- EUGENE GAUSS was born in Gottingen in the province of Hanover, Waldeck, G
ermany on July 29, 1811 to Karl Frederick Gauss
(1777-1855), the famous mathematician, and Minna Waldeck Gauss, his seco
nd wife (Hall 1970). Eugene shared his father's brilliance
in math and languages. His father opposed Eugene's study of philology, i
nsisting that Eugene study law. This opposition building
on Eugene's violent temper and unsettled nature led him to play cards, d
rink beer, and amass gambling debts at the university
rather than attending classes. His father's paying off Eugene's debt fue
led further conflict.
Eugene announced his intention of traveling to the United States. Eugen
e left home without saying goodbye or packing. Karl
followed him across Germany to Bremen with money and a trunk for his son
. They met for a final time at the astronomer Olber's
home (Hall 1970:154).
Eugene Gauss arrived in New York City on December 22, 1830 (Centennial 1
921b:936). Buhler (1981:114) says he came to Philadelphia.
After several months, Eugene enlisted in the U.S. Army and advanced to t
he rank of sergeant. He served at Fort Snelling, near St.
Paul, Minnesota (then Iowa Territory) in the 1st U.S. Infantry under th
e command of the future-president Zachary Taylor. Unhappy
in the army and his five-year enlistment he wrote his father in July 183
1 and again several months later seeking his assistance in
obtaining a discharge for nearsightedness. He also asked for money. Hi
s requests were denied, and his father sent a long letter
of reprimand by June 1831. Eugene Gauss joined the Minneapolis First Pre
sbyterian church when it organized at Fort Snelling on
June 14, 1835 under the direction of Rev/Dr Thomas S. Williamson (Churc
On January 27, 1836, Eugene Gauss, an orderly sergeant in Br. Loomis' Co
mpany, wrote the American Board of Protestant Foreign
Missions to offer his services as a missionary (ABPFM Mss 74 #9 MNHS)
. They decided not to do so (ABPFM Indians LBC, p. 484;
ABCPFM Mss 74 #11 MNHS). He also donated some shoes, valued at $1.50, t
o J.D. Stern's mission (ABPFM Mss 192:15-16 MNHS). In May
1836 Serg. Gauss may have been with Mr. Stevens (Ryan to Silbey: Sible
y Mss 5/10/1836 MNHS). Gauss copied a letter of D.Greene to
T.S. Williamson (ABCFN Mss 74 #31 10/4/1836). He also sought to becom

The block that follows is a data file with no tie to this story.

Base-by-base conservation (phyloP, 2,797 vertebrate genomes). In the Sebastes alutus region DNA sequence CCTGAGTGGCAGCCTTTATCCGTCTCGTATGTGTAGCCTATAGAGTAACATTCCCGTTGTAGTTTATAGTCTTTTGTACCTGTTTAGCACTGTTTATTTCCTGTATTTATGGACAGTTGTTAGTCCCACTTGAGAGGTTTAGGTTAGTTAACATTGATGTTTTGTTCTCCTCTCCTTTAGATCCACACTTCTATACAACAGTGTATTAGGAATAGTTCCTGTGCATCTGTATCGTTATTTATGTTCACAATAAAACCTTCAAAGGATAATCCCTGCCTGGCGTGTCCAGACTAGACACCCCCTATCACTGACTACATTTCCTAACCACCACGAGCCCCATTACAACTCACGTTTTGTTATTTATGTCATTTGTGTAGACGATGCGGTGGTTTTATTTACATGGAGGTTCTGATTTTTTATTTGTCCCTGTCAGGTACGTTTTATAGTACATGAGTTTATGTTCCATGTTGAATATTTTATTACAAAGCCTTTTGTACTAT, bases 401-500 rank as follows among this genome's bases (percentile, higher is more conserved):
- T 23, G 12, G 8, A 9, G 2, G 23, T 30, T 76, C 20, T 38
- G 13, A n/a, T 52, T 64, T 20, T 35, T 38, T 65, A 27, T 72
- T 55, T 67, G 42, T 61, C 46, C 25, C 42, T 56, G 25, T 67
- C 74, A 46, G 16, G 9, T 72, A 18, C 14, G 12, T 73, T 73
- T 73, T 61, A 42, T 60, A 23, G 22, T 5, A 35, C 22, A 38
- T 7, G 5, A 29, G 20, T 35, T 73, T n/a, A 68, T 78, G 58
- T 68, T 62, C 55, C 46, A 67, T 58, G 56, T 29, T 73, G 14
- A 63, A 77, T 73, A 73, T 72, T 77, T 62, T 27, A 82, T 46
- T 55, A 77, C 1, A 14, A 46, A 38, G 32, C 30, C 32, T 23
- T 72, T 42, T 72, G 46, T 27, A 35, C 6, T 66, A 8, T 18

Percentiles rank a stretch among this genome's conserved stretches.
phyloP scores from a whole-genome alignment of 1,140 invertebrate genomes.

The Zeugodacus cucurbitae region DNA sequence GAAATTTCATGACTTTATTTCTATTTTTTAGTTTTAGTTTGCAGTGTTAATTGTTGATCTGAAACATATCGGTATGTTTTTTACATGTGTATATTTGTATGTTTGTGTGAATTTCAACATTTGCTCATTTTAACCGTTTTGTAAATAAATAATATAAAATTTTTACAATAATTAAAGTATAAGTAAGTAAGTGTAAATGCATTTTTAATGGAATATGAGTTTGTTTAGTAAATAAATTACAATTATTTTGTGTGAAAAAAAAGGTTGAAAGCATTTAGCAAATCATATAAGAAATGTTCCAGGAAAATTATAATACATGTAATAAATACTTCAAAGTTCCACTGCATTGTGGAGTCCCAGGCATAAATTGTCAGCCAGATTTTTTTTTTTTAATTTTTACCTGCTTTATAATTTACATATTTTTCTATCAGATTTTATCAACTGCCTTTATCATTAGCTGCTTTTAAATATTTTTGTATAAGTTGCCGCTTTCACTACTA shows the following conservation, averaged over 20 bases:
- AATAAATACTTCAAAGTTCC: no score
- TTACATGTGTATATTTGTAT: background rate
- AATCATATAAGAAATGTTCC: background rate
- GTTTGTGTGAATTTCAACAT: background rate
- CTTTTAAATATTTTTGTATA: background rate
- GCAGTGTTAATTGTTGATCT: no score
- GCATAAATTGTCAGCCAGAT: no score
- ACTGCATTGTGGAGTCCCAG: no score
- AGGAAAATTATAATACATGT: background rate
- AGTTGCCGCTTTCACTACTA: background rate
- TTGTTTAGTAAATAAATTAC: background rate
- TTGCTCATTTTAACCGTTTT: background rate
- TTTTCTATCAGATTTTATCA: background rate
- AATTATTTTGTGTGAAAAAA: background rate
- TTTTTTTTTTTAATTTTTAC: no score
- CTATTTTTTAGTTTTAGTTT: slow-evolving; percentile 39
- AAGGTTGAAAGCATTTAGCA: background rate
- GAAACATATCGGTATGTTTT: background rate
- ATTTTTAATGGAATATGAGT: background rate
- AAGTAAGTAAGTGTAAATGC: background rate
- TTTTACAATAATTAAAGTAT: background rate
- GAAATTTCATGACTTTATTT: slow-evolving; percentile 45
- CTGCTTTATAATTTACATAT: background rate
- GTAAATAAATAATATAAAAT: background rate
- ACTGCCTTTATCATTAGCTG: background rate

e a clerk in the fur trade (Pond Mss 1/20/1836 MNHS).
After his discharge (by June 1836) Eugene Gauss worked for Joseph Rennvi
lle as a clerk at Lac qui Parle, Minnesota for at least
a year (Letter 9/2/1836 Taufaterro of St. Peters to S.W. Pond, & anothe
r 6/8/1836: Pond Mss, MNHS; ABCFM Mss 74 #29 P. 60
10/1/1836). He learned Lakota and assisted a missionary with an alphabe
t for a bible translation (Willard 1964:80, 279). Gauss
also knew Greek. The missionaries at Lac qui Parle included Dr. Thoma
s S. Williamson, Stephen R. Riggs, Gideon and Samuel Pond,
Samuel Dentan, Daniel Gavin, Moses Adams, Huggins, and Pettijohn.
Toward the end of the 1830s his father, Karl Gauss, became convinced tha
t Eugene has improved and sent him the proceeds of his
inheritance from his mother (who died in 1831), which had been delayed b
y a codicil concerning good behavior. Henry Hastings
Sibley came to Mendota in about November 1834, living with the Alexis Ba
illey family and visiting the Fort. He served as the
co-sutler at the Fort as of January 1836. There he probably met Eugen
e Gauss during the final nine months of Gauss' enlistment.
Eugene Gauss' name appears in Henry Sibley's Ledger books for the Americ
an Fur Company store at Mendota from February 1837 through
July 1839 (Sibley Paper Ledger 42:102, 182, 265). He ended up owing th
e Company $258.94. His name also occurs on the Fort
Snelling Sutler's Account Book for Civilians from November 1837 throug
h October 1838 (Fort Snelling M164(28):88:213).
On May 1, 1837, Eugene Gauss signed a contract with Henry H. Sibley at F
ort Snelling to work for the American Fur Company during
the coming year for $100. He was hired as a clerk among the Sioux (H.H
. Sibley Papers 7/1/1837). By then he was fairly fluent in
Sioux and continued in close contact with the Ponds and their friends (S